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3.3 Least-Squares Regression

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Calculate the least squares regression line Predict data using your LSRL Determine and interpret the coefficient of determination Calculate and graph residual plots

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If there is a linear relationship, we summarize this overall pattern by drawing a line through the scatterplot. Least-squares regression is a method for finding a line that summarizes the relationship between two variables, but only in a linear setting.

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A regression line is a straight line that describes how a response variable y changes as an explanatory variable x changes. We often use a regression line to predict the value of y for a given value of x. Regression, unlike correlation, requires that we have an explanatory variable and a response variable. ** We use this line to show a linear trend. (Ex: We can find the correlation Between your GPA and # of siblings, but we don’t find a regression line to predict data. Do you really want your GPA predicted from the # of siblings you have!!!)

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Error= Observed – Predicted Example: We predict the height of a ladder to be 4.9ft, but it is actually 5.1 ft. Find the error. Error= O- P= 5.1- 4.9 = 0.2 ft. A better term for your error is residual. ***A positive residual=prediction was to small***

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The Least-squares regression line of y on x is the line that makes the sum of the squares of the vertical distances of the data points from the line as small as possible. (This is because we are comparing the observed y value to the predicted y value-not our x values)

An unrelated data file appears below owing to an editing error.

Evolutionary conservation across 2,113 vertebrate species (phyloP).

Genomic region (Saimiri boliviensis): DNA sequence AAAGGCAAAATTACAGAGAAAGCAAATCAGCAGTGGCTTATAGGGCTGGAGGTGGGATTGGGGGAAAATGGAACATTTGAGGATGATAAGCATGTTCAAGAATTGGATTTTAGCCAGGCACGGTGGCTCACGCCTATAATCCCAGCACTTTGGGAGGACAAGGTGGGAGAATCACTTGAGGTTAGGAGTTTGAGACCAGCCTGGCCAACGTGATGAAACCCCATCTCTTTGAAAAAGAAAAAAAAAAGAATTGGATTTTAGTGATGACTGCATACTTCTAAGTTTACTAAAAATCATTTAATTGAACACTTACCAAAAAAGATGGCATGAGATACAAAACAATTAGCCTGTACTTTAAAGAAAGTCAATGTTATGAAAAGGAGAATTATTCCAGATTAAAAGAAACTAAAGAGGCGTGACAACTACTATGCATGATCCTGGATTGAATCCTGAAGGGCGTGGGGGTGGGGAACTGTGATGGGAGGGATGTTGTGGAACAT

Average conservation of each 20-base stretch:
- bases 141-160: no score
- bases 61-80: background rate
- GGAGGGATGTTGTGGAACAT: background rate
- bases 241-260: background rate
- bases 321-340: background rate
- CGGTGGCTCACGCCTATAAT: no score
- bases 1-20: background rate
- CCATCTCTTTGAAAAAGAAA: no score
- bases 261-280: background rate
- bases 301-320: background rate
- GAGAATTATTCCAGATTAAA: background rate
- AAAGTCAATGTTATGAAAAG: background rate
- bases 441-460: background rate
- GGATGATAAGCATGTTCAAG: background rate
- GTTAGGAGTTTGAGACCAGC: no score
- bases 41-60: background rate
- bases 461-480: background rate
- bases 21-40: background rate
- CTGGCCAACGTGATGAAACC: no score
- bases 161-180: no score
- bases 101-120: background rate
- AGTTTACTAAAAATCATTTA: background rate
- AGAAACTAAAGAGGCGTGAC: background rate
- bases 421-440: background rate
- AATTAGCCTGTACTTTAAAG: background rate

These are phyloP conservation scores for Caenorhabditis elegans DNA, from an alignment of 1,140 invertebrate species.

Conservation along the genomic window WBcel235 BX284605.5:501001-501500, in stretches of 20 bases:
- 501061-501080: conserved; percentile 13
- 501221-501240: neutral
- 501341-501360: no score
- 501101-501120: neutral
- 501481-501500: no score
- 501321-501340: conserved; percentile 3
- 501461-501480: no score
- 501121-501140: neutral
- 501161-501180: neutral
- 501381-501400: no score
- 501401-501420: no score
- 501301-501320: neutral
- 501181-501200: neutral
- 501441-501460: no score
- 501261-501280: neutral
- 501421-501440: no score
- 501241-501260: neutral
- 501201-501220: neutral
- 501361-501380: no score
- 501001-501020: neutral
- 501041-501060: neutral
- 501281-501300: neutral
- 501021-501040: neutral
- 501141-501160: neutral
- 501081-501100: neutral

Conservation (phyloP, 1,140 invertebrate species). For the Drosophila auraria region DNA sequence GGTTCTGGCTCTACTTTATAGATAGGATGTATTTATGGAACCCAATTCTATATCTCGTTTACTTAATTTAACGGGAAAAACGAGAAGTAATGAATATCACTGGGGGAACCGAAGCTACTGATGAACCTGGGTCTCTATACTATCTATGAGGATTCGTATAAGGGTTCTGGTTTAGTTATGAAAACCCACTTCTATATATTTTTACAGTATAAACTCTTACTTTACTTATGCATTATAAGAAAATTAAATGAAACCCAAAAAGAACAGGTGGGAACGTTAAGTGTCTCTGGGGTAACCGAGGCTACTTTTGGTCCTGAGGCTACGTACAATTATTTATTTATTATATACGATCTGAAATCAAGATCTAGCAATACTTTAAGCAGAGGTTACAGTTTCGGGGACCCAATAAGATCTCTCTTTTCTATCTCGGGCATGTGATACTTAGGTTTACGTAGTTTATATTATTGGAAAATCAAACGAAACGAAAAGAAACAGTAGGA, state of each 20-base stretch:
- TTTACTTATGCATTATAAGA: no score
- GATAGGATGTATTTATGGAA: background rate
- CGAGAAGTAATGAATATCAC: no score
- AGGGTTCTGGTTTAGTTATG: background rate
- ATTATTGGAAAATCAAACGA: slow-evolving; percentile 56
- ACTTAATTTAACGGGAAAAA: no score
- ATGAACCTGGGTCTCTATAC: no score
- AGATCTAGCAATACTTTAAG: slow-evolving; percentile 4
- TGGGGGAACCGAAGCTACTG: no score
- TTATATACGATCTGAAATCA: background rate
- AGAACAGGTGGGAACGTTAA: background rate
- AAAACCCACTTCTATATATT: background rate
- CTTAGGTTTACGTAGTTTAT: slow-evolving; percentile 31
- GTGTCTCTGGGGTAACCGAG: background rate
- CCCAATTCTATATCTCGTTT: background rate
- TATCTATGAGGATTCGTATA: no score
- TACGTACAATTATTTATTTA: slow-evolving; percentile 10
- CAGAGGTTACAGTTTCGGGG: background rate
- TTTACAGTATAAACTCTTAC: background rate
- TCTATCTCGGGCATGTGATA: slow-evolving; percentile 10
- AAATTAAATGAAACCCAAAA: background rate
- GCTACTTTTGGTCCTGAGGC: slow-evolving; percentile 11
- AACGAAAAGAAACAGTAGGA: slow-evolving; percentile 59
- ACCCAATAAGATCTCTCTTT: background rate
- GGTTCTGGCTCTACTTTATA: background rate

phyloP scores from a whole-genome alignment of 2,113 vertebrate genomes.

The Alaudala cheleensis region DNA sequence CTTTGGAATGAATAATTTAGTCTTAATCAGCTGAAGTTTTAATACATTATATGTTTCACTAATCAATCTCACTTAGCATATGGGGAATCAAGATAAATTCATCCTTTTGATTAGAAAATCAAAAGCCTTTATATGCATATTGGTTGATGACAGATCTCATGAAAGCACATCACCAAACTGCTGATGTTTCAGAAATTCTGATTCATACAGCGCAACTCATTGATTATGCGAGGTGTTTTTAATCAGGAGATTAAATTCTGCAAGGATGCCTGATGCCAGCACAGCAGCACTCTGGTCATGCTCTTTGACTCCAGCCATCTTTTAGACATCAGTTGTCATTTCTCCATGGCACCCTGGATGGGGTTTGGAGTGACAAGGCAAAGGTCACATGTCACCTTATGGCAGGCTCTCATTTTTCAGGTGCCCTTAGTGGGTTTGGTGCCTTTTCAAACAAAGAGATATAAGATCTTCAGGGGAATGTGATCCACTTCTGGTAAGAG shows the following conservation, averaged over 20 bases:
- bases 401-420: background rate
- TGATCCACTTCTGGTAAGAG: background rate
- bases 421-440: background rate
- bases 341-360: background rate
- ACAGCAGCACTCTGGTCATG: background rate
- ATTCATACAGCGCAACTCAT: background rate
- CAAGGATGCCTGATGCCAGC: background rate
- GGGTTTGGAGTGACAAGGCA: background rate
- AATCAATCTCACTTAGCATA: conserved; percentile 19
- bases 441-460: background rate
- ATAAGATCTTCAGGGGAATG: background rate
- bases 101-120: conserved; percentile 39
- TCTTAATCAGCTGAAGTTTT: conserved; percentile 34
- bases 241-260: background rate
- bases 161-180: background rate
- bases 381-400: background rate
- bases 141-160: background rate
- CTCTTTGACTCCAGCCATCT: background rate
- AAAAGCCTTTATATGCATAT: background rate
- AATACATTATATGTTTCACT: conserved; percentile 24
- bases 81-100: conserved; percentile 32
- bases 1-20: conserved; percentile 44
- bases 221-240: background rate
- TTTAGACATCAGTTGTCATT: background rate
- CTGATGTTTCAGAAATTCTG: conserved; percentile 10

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y= observed response and predicted response (“y hat”) How to find the LSRL on your calculator.

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Input: x into L1 y into L2 Stat-calc-8(linReg(ax+b)) *we use 8 not 4 like you did in Algebra In Algebra we used y=mx+b where b=y-int. In stat we use y=a+bx where b=slope. # of sneakers owned Amount of exercise per week 12 35 716 1330

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TI-84: Stat-calc-8 (use 8 not 4) Xlist:L1 Ylist:L2 FreqList: (leave this blank) Store RegEQ: Y1 (vars-Yvars-1-1) Calculate TI-83: Stat-calc-8 (use 8 not 4) then type in L1,L2, Y1, enter -1.11+2.39x where x=#of sneakers y=amt. of exercise # of sneaker s owned Amount of exercise per week 12 35 716 1330

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Use this data to predict the amount of exercise per week when you own 7 pairs of sneakers. y(7)= -1.11+2.39(7)=15.64 The easy way to do this on your calc since you already told the calc to put the eq. into your y1: Go to a clear home screen. Vars-yvars-function-y1 On your home screen you’ll have a y1. Type y1(7), hit enter What is the residual? (Remember Residual=Obs. –Pred.) Residual= 16-15.64= 0.36 # of sneakers owned Amount of exercise per week 12 35 716 1330

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Interpret the slope and y-intercept in context of the problem: Slope: On average, for every change in x, y changes by b. Y-intercept: When x=0, we predict y to be a. *we need to put the words on average and we predict because the line doesn’t touch every point, so the slope and y-int are not exactly what is happening, just estimates.